Thursday, 29 August 2013

TV: Adventure Time With Finn and Jake

Tantrum has never been shy about our love of animation. From The Lion at Edinburgh Film Festival to Despicable Me 2, there's something about animation which appeals to us on a number of levels.

Some of you might have already watched Adventure Time With Finn and Jake, while for others it might be something which has been merely an edge of consciousness thing. Either way, here are five of reasons you should sit down and watch from the beginning.

1. Not Just For Kids

A lot of the time, we're guilty of seeing animation and thinking that it's not really 'appropriate' for an adult. Well, Adventure Time is proof that that just isn't the case. Instead, the show has a whole host of well handled, simply worded messages for adults too. Dealing with everything from death to sexuality, the show manages to be entertaining and meaningful without slipping into preachy - something which many apparently 'mature' shows struggle to manage.

2. Jake the Dog and Finn the Human

Our main characters - and while it might not seem that groundbreaking, a boy and his dog as the leads, we think Adventure Time has managed a spin on the old cliche. Finn isn't just a human, he really is 'the' human; the last of his kind. Think Doctor Who, only with more ass kicking, less angst, but the same amount of running. Plus, with Jake being the little (or big, depending on whether he's stretched out or not) ball of yellow sass that he is, things are never boring.

3. The Female Characters

How often do you see strong female cartoon characters? Especially in a show whose primary premise is the rescue of princesses? Well, this is a first for us at least; and it works. Princess Bubblegum is the queen supreme, giving the orders and working on her own science projects, Marceline the Vampire is an ass kicking mystery, and Lumpy Space Princess has survived being homeless and estranged from her family with... well, if not with good grace, at least with a great degree of fortitude. More characters like these please, TV shows.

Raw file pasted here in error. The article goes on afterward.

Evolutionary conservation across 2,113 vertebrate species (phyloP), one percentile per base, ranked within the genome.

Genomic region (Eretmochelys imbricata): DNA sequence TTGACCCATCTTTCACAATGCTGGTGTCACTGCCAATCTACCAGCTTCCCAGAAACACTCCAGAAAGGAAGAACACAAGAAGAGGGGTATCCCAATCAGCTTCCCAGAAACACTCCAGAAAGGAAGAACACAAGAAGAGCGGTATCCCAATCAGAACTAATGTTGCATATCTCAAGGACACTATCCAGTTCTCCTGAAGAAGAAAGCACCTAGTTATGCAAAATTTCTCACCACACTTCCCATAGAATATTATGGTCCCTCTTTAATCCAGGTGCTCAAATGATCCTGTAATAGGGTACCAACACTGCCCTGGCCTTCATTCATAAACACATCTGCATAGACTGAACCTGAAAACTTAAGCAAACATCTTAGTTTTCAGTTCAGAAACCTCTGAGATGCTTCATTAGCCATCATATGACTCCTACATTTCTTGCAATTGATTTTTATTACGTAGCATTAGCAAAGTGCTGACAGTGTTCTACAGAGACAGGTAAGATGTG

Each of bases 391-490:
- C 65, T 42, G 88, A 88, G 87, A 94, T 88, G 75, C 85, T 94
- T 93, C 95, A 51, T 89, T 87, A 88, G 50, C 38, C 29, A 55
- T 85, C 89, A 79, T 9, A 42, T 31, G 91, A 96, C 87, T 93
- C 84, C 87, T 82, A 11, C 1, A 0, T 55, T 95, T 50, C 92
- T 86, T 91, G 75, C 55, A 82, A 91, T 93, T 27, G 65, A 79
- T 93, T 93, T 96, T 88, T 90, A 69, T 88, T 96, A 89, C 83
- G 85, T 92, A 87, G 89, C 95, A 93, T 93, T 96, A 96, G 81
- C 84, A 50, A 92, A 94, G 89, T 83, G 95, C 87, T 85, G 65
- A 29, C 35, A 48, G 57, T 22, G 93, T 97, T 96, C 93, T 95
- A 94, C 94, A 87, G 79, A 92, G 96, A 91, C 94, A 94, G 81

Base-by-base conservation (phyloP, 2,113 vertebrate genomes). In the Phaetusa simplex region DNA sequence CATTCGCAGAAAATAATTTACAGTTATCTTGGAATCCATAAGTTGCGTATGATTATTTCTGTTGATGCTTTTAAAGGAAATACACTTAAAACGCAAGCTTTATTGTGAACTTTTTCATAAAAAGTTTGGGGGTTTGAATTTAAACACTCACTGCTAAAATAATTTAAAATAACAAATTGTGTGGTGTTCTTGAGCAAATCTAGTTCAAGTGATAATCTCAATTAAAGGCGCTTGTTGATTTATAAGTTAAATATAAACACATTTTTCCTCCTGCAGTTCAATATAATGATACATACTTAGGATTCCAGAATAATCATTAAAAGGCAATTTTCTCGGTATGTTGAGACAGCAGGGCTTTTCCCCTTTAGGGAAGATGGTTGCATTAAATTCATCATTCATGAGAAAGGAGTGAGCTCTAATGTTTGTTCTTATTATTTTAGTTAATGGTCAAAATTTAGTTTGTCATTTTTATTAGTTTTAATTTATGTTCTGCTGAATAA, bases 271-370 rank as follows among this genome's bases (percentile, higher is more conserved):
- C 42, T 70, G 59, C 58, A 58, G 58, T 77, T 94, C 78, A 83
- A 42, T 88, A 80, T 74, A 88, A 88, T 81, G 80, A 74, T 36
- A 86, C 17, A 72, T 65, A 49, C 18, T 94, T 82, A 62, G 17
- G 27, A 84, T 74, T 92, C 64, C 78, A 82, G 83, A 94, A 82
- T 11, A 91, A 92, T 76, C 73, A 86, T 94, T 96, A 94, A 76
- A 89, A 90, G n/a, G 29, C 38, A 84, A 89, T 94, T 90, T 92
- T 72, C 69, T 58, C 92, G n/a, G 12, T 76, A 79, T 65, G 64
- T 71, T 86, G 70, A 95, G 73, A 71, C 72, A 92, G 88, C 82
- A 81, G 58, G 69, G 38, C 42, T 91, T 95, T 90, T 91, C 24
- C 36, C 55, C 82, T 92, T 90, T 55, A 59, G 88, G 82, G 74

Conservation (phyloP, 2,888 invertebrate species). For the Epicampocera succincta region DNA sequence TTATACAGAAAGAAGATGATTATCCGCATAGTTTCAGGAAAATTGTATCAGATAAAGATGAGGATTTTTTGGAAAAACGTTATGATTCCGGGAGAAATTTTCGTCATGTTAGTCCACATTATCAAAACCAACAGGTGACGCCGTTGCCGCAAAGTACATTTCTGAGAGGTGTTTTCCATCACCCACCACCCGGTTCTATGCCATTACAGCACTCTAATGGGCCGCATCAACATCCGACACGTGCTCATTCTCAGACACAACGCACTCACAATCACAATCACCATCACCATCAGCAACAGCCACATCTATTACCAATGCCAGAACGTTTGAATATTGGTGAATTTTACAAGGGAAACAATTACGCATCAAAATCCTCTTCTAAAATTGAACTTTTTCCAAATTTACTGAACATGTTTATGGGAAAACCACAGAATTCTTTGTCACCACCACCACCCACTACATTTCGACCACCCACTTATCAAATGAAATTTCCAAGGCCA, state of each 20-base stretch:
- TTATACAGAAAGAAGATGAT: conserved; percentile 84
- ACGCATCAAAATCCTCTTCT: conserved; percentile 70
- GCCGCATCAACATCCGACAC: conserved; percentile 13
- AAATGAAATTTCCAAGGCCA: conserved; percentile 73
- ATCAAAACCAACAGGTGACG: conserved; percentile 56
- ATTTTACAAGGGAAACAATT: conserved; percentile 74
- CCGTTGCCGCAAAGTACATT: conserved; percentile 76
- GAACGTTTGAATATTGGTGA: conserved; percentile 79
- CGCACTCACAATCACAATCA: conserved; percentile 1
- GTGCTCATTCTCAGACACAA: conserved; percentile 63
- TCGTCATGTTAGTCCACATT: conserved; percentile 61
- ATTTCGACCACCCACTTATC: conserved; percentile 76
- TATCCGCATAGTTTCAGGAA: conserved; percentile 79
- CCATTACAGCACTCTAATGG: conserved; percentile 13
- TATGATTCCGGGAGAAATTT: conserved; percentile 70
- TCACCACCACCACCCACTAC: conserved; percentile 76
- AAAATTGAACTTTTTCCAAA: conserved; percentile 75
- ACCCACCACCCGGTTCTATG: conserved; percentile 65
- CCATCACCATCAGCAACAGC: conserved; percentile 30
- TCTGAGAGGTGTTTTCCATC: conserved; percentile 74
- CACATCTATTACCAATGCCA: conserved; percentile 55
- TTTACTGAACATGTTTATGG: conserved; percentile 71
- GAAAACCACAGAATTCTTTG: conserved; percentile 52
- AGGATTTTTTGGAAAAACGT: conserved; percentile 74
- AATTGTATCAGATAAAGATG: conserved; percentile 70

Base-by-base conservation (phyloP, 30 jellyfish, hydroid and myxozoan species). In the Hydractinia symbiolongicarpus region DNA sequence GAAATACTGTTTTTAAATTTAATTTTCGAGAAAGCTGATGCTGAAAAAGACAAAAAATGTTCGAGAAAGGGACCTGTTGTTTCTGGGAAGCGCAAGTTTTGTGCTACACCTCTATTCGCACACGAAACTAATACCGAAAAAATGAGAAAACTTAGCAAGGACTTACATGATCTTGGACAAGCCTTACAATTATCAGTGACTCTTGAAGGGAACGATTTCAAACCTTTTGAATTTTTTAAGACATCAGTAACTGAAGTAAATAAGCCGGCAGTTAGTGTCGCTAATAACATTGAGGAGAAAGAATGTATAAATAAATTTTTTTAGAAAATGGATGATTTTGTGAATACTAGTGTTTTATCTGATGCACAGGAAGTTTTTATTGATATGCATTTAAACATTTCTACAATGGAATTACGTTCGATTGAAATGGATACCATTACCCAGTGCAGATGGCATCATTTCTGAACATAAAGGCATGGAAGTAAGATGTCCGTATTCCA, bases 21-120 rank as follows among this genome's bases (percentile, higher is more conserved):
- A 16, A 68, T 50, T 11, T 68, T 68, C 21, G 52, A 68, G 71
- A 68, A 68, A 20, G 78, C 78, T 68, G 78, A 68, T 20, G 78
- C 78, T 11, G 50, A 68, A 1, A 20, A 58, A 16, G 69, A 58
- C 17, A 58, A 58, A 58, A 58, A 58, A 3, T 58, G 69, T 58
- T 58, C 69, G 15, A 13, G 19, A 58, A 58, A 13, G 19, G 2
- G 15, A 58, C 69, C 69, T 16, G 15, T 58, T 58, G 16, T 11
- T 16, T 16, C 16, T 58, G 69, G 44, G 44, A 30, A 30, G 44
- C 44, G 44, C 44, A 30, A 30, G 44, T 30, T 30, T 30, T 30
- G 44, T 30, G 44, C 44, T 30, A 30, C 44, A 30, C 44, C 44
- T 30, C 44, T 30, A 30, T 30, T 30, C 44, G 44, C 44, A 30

4. Songs Galore

Having spent the past week of work singing the inexplicable-out-of-context 'Daddy, Why Did You Eat My Fries', we can attest to the fact that the songs in the show are addictive. There's not a big production made of them - and generally, no one sings without good reason to. This isn't Glee, people.

5. All The Cool Kids Are Doing It

Okay, so it's not a legitimate reason, but it's true. We're all about individuality, but Adventure Time's cult following is well-earned. This time, follow the crowd. You can thank us later.

Wednesday, 14 August 2013

Iron Man 3: The Infamous Gag Reel

Let's face it - when Marvel releases a gag reel, you know you're going to be in for a good time. The Avengers reel washed waves of hilarity over the internet, and while the Iron Man 3 one is only thirty or so seconds long, it's far from disappointing.

Tantrum's highlight has to be the immortal question, 'What kind of crappy suit is this?', although Robert Downey Jr's reaction to the instant classic 'We always cover the ass' is more akin to a fifteen year old than someone pushing fifty. Well, that's part of his charm after all.

Released as one of the blu-ray extras, there is also set to be a behind the scenes on Thor 2 and an Agent Carter (of Captain America fame) short. Marvel, for all you tease us, you do spoil us sometimes.

All in all, it's half a minute of hilarity which succeeds in simply making us more impatient for the release on September 9.

Saturday, 3 August 2013

Much Ado About Nothing

You wait for ages for a Shakespeare adaptation, then two come along at once - isn't that what they always say? No? Well, we've been waiting patiently since the 1993 film for an update, and within the past two years we've had two fantastic ones.

David Tennant and Catherine Tate's stint as Benedick and Beatrice was met with critical acclaim, the pair's chemistry from Doctor Who just as prevalent in their stage performance as it ever was on screen. Made available by Digital Theatre, legions of disappointed fans were able to experience the show as it was intended to be performed.

While the stage adaptation was modernised, it wasn't done to quite the same extent as the latest adaptation to hit our screens. Joss Whedon (of Avengers Assemble and Dr Horrible's Sing Along Blog fame) recorded his own version with a group of friends at his own house, and the result is something intimate and compelling. 

Filmed entirely in black and white, the film follows the play's dialogue with an updated setting. Star turns from Clark Gregg (as Leonato) and Nathan Fillion (as Dogberry) are backed up by an extremely talented ensemble. Special mention has to go to Amy Acker and Alexis Denisof as Beatrice and Benedict respectively - arguably the two most important characters in any version of the play.

A superb play, excellently performed, and you get to flaunt your cultured credentials afterwards - what more could you want?